Establishement of Kayirabwa Chimpanzee Conservancy for conservation and protection of wildlife migratory routes in northern Albertine rift forests, western Uganda

Simon Akwetaireho
Publié: 21 juillet 2021
Dernière modification: 21 juillet 2021
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Establishment of Kayirabwa Chimpanzee Conservancy from 500 privately owned forests to establish wildlife migratory routes to small and medium sized mammals and birds living in larger protected forest blocks at the edge of lake Albert, Uganda


Afrique de l'Est et du Sud
Scale of implementation
Forêt de conifères tropicaux
Rivière, ruisseau
Terres cultivées
Zones humide (marécage, marais, tourbière)
Écosystème agricole
Écosystèmes d'eau douce
Écosystèmes forestiers
Accès et partage des avantages
Acteurs locaux
Adaptation au changement climatique
Atténuation du changement climatique
Braconnage et la criminalité environnementale
Connectivité / conservation transfrontières
Distribution d'eau et gestion des ressources en eau
Diversité génétique
Financement durable
Fragmentation et la dégradtion de l'habitat
Gestion de feu
Gestion des bassins versants
Gestion des espèces
Gestion des inondations et des incendies
Gestion des ressources forestières
Gestion des terres
Gestion et Planification des Aires protégées et conservées
Gouvernance des Aires protégées et conservées
L'intégration de la biodiversité
L'intégration du genre
Prévention de l'érosion
Réduction des risques de catastrophes
Science et recherche
Sensibilisation et communications
Services écosystèmiques
Utilisations conflictuelles / impacts cumulatifs
Récolte non durable, y compris la surpêche
Manque d'accès au financement à long terme
Manque d'autres possibilités de revenu
Manque de capacités techniques
Manque de sensibilisation du public et des décideurs
Mauvaise surveillance et application de la loi
Mauvaise gouvernance et participation


Kakumiro, Uganda | 500 Privately Owned Forests contiguous with Kihaimira Central Forest Reserve


  • Increased crop raiding by Chimpanzee including uprooting banana suckers, eating up ripe brew bananas and drinking local brew (in preparation) as their natural foods have been seriously reduced. These form easy baits for mass poisoning of the chimpanzees
  • Chimpanzees face more harassment by communities as encounters with humans along roads and paths; wells and gardens are becoming more common
  • Chimpanzees have changed their behaviours including nesting whereby it is reported that some build their nests near people’s homes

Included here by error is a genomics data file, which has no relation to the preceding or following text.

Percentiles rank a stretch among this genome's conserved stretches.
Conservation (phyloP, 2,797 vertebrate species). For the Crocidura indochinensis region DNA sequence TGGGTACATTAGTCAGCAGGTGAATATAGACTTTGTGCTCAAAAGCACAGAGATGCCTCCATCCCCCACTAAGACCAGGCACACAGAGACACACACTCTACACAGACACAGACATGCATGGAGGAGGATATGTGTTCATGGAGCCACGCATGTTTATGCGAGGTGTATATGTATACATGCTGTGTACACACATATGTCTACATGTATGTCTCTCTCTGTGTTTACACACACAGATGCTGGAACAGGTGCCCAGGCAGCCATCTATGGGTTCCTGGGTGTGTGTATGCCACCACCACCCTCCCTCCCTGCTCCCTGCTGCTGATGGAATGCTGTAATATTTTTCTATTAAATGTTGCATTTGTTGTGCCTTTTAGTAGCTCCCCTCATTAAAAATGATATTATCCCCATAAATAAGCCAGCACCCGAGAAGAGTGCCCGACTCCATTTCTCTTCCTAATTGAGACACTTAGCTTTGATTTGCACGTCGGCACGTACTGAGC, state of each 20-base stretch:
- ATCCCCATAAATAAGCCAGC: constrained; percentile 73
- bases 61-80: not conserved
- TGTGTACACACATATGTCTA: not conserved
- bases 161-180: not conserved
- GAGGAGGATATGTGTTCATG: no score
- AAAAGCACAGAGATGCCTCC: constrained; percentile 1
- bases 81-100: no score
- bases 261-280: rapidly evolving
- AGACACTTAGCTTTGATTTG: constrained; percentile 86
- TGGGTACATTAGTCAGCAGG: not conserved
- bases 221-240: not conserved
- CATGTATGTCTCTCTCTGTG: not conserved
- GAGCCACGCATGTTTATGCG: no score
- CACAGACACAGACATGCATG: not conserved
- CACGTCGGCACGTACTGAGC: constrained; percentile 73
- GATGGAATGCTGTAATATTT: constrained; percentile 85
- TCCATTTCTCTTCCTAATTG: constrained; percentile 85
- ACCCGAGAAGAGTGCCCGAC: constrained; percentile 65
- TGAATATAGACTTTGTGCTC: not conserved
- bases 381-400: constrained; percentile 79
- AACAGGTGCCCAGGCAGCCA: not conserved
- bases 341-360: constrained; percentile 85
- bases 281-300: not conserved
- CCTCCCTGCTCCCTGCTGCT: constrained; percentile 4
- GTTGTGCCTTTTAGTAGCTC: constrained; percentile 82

• Chimpanzees pose a potential threat to humans especially children as they have attacked children in a few incidents reported.
  • Inadequate monitoring and no research
  • Inadequate financial support
  • Oil and gas exploration, oil roads construction


  • National Forestry Authority
  • Farmers living adjacent to forests
  • Tourists 
  • Households using ecosystem services (e.g. water)
  • Researchers

Comment les blocs constitutifs interagissent-ils entre eux dans la solution?

Local partnership is needed for joint implementation of on-the ground actions such as providing alternative livelihoods to 500 land owners. The priorities for funding and implementation will be contained in a management plan developed in a participatory and consultative manner.


  • A population of 150 chimpanzees residing in the corridor forests secured
  • Improved harmonious relationship between local communities and natural resource managers as a result of reduced chimpanzee-human conflicts
  • Increased household incomes and food security resulting from reduced incidencies of chimpanzees raiding crops


Simon Akwetaireho

The corridor forests on the eastern side of lake Albert are relatively rich in species and have a conservation value in terms of both species richness as well as providing the function of linking larger forest blocks and hence metapopulations of certain species that require these corridors to maintain viable populations (corridor species). Many large and medium sized mammal species still occur in the corridor forests including chimpanzees, redtail, blue monkeys, baboons, vervets and black and white colobus monkeys. Many bird species that probably require the corridors to link populations in the larger forest blocks are also found in these corridors, particularly the hornbills and tauracos. A few forest raptors were observed in the corridors but not many.

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Simon Akwetaireho Wetlands International

Other contributors

Kayirabwa Chimpanzee Conservation